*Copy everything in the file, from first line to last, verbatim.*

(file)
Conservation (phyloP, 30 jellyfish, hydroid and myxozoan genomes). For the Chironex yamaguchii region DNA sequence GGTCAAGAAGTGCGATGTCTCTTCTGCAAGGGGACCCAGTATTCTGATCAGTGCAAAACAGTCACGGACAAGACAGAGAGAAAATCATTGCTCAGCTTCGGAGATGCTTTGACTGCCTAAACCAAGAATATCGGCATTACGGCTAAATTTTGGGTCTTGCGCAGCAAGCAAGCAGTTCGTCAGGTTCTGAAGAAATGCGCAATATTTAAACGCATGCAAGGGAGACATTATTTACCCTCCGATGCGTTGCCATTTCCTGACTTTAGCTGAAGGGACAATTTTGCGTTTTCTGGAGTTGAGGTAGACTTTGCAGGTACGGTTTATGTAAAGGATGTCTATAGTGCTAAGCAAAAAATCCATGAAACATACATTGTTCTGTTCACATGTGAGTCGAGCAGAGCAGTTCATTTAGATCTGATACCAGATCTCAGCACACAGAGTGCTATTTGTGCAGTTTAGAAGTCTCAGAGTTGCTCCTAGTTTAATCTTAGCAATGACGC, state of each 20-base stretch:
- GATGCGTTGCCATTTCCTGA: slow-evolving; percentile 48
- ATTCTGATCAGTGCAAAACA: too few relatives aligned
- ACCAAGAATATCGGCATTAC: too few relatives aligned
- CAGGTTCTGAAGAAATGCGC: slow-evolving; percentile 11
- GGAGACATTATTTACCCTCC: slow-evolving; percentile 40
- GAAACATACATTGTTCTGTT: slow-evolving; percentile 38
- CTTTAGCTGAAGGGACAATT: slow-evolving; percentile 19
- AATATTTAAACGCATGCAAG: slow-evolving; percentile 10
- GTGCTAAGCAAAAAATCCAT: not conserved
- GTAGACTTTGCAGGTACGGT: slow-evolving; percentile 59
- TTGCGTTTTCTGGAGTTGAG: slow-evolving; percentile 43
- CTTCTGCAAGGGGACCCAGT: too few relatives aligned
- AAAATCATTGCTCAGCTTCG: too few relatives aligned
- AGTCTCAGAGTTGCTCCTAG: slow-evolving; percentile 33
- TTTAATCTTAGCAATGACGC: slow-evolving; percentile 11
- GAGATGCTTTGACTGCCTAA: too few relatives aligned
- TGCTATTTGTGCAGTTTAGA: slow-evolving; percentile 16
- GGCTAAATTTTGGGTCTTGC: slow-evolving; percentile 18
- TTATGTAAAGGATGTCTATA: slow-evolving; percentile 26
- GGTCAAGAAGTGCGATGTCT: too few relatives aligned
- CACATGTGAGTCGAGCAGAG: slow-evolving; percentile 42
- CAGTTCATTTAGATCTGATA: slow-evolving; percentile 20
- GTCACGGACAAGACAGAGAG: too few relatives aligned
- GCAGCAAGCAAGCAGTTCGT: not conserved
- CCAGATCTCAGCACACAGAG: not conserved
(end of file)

Conservation (phyloP, 30 jellyfish, hydroid and myxozoan genomes). For the Chironex yamaguchii region DNA sequence GGTCAAGAAGTGCGATGTCTCTTCTGCAAGGGGACCCAGTATTCTGATCAGTGCAAAACAGTCACGGACAAGACAGAGAGAAAATCATTGCTCAGCTTCGGAGATGCTTTGACTGCCTAAACCAAGAATATCGGCATTACGGCTAAATTTTGGGTCTTGCGCAGCAAGCAAGCAGTTCGTCAGGTTCTGAAGAAATGCGCAATATTTAAACGCATGCAAGGGAGACATTATTTACCCTCCGATGCGTTGCCATTTCCTGACTTTAGCTGAAGGGACAATTTTGCGTTTTCTGGAGTTGAGGTAGACTTTGCAGGTACGGTTTATGTAAAGGATGTCTATAGTGCTAAGCAAAAAATCCATGAAACATACATTGTTCTGTTCACATGTGAGTCGAGCAGAGCAGTTCATTTAGATCTGATACCAGATCTCAGCACACAGAGTGCTATTTGTGCAGTTTAGAAGTCTCAGAGTTGCTCCTAGTTTAATCTTAGCAATGACGC, state of each 20-base stretch:
- GATGCGTTGCCATTTCCTGA: slow-evolving; percentile 48
- ATTCTGATCAGTGCAAAACA: too few relatives aligned
- ACCAAGAATATCGGCATTAC: too few relatives aligned
- CAGGTTCTGAAGAAATGCGC: slow-evolving; percentile 11
- GGAGACATTATTTACCCTCC: slow-evolving; percentile 40
- GAAACATACATTGTTCTGTT: slow-evolving; percentile 38
- CTTTAGCTGAAGGGACAATT: slow-evolving; percentile 19
- AATATTTAAACGCATGCAAG: slow-evolving; percentile 10
- GTGCTAAGCAAAAAATCCAT: not conserved
- GTAGACTTTGCAGGTACGGT: slow-evolving; percentile 59
- TTGCGTTTTCTGGAGTTGAG: slow-evolving; percentile 43
- CTTCTGCAAGGGGACCCAGT: too few relatives aligned
- AAAATCATTGCTCAGCTTCG: too few relatives aligned
- AGTCTCAGAGTTGCTCCTAG: slow-evolving; percentile 33
- TTTAATCTTAGCAATGACGC: slow-evolving; percentile 11
- GAGATGCTTTGACTGCCTAA: too few relatives aligned
- TGCTATTTGTGCAGTTTAGA: slow-evolving; percentile 16
- GGCTAAATTTTGGGTCTTGC: slow-evolving; percentile 18
- TTATGTAAAGGATGTCTATA: slow-evolving; percentile 26
- GGTCAAGAAGTGCGATGTCT: too few relatives aligned
- CACATGTGAGTCGAGCAGAG: slow-evolving; percentile 42
- CAGTTCATTTAGATCTGATA: slow-evolving; percentile 20
- GTCACGGACAAGACAGAGAG: too few relatives aligned
- GCAGCAAGCAAGCAGTTCGT: not conserved
- CCAGATCTCAGCACACAGAG: not conserved